Why Your Nursing Schedule Shouldn’t Keep You from Getting a Pet

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The three best pets for nurses

Nurses work punishing hours. Sometimes it can be hard to have a personal life, let alone to be responsible for another creature. Still, especially if you live alone, there can be significant therapeutic benefits to having a pet. Even spending time watching aquariums and fish tanks can lower blood pressure and heart rate and improve your mental well-being. That’s why we’ve put some thought into the best pets for nurses.

Even though your nursing schedule shouldn’t keep you from getting a pet, you should carefully consider whether you can provide a good home for the animal you choose. For instance, before getting a dog make sure that you can afford daycare or good dog walker, so that your canine companion doesn’t have to be alone for hours. Dogs aren’t the only option, though, and some pets can thrive even as you work your longest shifts. Below are four animals that make good pets for nurses.

A good pet for nurses who are in it for the long haul

A tortoise is a quirky and endearing pet. They are long-lived and need an owner who can provide a comfortable habitat (tortoises need a surprising amount of space to roam, heat, and humidity). The initial investment in a terrarium and all the related equipment could run between six and twelve hundred dollars. However, once they are happily installed in your home, a tortoise is a surprisingly low-maintenance pet.

One thing nurses should know before becoming tortoise parents is that, even though they’ll be fine for the length of the average shift, tortoises can’t be left alone for days. Tortoises need a clean home and fresh food daily, including vegetables and live insects. They also will need an annual visit with a veterinarian. And, before buying a tortoise you should decide if you’re up for the commitment. These little guys can live for twenty-five to one-hundred years!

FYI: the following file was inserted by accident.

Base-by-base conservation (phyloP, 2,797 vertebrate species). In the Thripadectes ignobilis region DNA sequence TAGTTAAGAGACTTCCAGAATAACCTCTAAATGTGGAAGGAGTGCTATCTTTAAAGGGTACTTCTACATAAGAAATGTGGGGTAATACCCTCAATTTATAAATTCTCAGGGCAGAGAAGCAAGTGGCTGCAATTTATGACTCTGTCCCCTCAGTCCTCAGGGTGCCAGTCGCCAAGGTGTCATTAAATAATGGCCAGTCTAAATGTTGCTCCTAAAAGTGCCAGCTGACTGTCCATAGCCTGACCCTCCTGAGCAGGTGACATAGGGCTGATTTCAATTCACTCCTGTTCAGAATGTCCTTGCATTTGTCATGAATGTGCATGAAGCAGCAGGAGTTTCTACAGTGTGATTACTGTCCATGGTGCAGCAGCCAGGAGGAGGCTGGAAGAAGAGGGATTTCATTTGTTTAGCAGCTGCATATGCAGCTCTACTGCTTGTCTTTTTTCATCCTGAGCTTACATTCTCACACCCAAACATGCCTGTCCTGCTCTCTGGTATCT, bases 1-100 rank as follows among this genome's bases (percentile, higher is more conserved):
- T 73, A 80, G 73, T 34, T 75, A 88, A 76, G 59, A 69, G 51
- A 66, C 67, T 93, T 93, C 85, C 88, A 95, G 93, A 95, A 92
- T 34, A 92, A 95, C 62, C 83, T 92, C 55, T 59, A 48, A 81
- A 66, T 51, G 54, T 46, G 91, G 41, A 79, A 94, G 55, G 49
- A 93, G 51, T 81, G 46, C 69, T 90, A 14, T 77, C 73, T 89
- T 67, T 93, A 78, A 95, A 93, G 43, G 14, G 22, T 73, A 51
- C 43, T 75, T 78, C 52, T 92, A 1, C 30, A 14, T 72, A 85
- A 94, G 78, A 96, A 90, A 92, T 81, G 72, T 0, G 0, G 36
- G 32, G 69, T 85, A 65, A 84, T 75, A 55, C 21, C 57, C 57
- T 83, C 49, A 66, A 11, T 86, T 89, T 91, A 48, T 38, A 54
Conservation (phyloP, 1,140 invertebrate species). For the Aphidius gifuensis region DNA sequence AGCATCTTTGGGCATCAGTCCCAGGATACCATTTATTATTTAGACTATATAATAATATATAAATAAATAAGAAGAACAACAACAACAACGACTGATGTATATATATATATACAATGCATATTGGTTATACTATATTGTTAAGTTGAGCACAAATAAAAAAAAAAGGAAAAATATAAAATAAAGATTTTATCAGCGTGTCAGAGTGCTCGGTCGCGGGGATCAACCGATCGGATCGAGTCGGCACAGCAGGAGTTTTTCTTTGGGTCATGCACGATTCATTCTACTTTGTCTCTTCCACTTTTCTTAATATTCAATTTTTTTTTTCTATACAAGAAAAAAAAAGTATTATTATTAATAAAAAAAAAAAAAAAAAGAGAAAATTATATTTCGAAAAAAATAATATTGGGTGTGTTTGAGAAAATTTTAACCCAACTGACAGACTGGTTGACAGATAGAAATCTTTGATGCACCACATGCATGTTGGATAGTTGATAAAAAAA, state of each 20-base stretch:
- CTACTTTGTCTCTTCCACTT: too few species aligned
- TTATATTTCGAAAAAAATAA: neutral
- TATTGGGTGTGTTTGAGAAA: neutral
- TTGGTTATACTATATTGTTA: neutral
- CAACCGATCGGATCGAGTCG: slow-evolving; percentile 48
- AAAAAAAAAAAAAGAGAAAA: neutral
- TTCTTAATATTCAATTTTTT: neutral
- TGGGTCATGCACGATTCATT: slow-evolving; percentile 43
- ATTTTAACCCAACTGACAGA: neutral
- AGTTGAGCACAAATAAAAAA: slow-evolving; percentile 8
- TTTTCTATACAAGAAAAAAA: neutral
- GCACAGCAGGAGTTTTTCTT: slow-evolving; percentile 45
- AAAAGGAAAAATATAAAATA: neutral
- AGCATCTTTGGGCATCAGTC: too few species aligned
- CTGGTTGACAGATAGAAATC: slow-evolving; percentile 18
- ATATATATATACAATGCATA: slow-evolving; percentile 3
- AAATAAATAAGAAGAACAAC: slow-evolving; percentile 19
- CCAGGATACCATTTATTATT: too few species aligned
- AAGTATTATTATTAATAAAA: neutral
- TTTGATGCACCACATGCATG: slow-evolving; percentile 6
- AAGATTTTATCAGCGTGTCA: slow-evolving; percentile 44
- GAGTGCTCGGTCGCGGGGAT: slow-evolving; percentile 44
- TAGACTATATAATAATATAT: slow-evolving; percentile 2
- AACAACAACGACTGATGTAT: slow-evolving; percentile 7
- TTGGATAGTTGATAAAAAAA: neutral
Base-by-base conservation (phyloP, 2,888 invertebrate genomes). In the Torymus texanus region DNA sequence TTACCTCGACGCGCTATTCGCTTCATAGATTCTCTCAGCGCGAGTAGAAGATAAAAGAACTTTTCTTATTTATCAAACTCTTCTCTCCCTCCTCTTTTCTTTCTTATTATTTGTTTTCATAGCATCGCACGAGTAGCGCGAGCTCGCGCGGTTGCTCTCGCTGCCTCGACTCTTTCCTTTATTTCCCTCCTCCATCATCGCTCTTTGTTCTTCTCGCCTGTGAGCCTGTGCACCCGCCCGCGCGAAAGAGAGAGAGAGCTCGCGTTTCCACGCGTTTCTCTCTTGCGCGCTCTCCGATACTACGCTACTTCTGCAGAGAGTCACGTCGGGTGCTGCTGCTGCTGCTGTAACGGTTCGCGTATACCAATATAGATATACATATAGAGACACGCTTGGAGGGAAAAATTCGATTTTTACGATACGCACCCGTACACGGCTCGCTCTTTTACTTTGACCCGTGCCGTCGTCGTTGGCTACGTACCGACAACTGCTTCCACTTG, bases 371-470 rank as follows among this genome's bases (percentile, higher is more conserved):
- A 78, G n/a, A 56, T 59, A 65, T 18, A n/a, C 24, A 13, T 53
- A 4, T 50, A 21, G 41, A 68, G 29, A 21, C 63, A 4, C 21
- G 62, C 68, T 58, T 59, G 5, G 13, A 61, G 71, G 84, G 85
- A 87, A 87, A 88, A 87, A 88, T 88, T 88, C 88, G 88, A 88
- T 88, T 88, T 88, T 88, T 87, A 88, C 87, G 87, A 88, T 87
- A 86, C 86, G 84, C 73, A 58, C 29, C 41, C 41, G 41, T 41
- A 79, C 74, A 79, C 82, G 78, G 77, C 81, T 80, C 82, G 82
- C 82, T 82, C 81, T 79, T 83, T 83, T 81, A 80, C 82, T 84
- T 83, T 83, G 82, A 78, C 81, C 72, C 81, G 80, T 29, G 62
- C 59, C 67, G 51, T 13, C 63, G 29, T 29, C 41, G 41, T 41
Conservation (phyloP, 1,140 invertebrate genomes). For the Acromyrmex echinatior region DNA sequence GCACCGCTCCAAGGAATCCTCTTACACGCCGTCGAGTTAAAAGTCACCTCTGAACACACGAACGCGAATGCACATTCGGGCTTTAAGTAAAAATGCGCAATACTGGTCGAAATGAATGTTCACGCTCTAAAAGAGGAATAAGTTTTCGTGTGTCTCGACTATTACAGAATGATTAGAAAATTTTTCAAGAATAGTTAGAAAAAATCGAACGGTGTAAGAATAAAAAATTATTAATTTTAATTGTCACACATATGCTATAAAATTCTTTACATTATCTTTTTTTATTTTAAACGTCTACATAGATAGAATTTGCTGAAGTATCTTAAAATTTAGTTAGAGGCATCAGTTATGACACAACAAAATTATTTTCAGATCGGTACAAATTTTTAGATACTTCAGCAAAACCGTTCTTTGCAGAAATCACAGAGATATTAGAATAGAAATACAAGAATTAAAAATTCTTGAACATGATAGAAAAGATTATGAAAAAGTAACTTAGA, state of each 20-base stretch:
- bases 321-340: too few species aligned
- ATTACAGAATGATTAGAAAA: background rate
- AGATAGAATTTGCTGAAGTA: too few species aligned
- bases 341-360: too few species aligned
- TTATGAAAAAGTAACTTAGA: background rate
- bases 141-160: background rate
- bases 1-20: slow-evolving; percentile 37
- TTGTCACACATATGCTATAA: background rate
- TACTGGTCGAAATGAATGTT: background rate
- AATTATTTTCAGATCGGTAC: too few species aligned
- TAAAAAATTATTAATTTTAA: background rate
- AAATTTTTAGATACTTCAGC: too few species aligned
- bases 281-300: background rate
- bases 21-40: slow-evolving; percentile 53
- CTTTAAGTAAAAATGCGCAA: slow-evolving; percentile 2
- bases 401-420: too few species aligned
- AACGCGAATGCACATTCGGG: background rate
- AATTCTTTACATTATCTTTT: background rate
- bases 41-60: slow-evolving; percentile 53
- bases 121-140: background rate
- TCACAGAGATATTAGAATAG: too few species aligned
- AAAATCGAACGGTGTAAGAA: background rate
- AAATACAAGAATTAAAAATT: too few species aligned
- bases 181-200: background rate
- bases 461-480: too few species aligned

An easy pet for nurses who want to hear a friendly voice

Birds are one of the best pets for nurses. They are cheerful, fun to observe, and extremely low maintenance. They also have unique personalities and can fill a home with sociable chirping. However, it’s important to pick the right species. Birds can suffer a great deal if they are left alone in their cages without exercise or company. They are intelligent, active creatures with psychological needs as well as physical ones.

Although birds can feed themselves, they do need daily fresh food and water, and their cages must be cleaned regularly as well. The Association of Avian Veterinarians also recommends that not only should bird cages be made as large as possible, some species of bird should be given exercise outside their cages as well, flying freely through a safe area of the owner’s home. Some species, like budgies, need a great deal of human interaction and out-of-cage time to be happy. It’s important to research the species an decide what works best for your schedule.

The best pet for nurses who want to cuddle

While birds and tortoises aren’t asocial, sometimes it’s nice to have a pet you can actually curl up with on the couch. That’s why cats remain such a popular choice for nurses. They are able to handle their own elimination and feeding needs, and don’t need to be taken out to exercise. Despite their independent streak, many cats are quite friendly and enthusiastically greet their owners after time apart.

Cats may not make the best pet for travel nurses, as they are often unhappy and stressed travelers who dislike finding themselves in new places. And, if you are going to work extremely long hours, leaving home for a day or more at a time, you might consider getting another cat to keep the first company. However, one of the reasons cats make great pets for nurses is that, with the right home environment, they can be happy alone for long periods of time.

A good pet for nurses who need flexibility

Looking for a calm slow-moving pet who wants nothing more from you than a timely dinner and a heat lamp? Bearded dragons need little more than an appropriately outfitted habitat and the right diet. Unlike some other reptiles the bearded dragon won’t grow too large, only about two feet, but they are large enough that you can handle them without much fear of causing injury.

Each bearded dragon has its own personality, and you’ll be able to get to know yours well over its relatively long life-span. They can live eight or more years in captivity. It’s long enough to bond, and maybe even to try to leash train your bearded dragon, something this species handles well.

The best pet for a nurse is the one that makes you happy

Lots of nurses are pet parents, and even those with dogs and other sociable creatures learn to make things work. After all, if you weren’t great at caring you wouldn’t have found your way into nursing. So, the best pet for a nurse is always the one that makes her hardest days just a little easier.

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